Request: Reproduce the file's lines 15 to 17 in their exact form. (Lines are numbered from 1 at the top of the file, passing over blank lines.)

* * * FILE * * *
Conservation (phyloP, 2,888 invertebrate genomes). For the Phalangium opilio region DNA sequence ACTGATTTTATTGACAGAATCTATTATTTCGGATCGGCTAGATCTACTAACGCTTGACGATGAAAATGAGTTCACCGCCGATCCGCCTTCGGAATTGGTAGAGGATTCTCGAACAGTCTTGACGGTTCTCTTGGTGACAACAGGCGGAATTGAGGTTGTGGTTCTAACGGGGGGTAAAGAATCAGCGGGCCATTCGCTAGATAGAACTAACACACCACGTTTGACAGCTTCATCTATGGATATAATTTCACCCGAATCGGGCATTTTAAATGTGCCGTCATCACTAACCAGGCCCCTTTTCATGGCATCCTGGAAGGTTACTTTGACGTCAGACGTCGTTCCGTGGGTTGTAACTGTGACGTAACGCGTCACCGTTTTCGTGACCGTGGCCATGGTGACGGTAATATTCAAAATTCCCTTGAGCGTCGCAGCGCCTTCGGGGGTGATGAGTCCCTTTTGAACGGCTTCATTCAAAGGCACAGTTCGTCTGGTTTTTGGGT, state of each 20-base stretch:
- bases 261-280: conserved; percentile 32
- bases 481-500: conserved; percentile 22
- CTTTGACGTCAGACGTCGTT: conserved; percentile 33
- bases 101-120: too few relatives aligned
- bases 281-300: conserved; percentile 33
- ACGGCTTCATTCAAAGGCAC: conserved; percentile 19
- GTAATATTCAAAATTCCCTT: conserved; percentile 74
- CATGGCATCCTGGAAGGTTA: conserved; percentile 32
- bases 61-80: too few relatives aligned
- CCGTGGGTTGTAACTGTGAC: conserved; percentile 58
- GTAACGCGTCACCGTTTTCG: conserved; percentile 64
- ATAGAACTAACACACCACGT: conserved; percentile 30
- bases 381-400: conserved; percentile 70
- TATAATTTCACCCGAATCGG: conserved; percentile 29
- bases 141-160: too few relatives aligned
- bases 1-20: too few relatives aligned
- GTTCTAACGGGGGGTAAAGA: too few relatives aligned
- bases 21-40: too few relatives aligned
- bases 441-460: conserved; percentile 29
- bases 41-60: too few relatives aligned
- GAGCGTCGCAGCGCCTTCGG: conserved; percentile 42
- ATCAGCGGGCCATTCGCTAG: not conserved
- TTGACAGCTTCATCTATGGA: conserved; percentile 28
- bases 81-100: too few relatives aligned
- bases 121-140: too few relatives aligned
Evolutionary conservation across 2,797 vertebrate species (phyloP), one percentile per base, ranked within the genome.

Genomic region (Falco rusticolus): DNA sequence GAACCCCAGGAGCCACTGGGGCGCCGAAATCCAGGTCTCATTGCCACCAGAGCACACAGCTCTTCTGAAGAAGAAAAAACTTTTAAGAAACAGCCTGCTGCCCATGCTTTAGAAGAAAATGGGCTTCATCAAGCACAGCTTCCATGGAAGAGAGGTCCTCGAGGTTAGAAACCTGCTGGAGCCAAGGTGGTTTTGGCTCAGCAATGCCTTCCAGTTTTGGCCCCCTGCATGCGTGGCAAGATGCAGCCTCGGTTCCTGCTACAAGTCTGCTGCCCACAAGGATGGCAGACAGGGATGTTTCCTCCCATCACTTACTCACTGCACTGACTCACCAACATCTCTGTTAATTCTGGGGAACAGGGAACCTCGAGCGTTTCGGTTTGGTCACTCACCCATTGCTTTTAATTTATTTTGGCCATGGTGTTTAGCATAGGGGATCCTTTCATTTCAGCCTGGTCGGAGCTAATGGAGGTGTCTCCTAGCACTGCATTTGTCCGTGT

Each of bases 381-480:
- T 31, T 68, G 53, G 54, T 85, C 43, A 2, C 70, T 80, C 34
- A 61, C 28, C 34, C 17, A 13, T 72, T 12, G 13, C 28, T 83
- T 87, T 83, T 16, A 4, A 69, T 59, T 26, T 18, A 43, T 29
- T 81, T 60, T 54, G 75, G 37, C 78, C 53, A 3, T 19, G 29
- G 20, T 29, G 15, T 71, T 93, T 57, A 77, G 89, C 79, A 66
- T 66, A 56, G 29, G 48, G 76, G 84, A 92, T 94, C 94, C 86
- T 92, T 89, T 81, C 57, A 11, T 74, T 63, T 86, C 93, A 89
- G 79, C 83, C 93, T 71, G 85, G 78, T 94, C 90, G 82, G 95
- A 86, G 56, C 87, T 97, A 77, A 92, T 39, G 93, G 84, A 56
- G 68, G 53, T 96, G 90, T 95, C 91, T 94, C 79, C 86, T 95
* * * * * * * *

- TATAATTTCACCCGAATCGG: conserved; percentile 29
- bases 141-160: too few relatives aligned
- bases 1-20: too few relatives aligned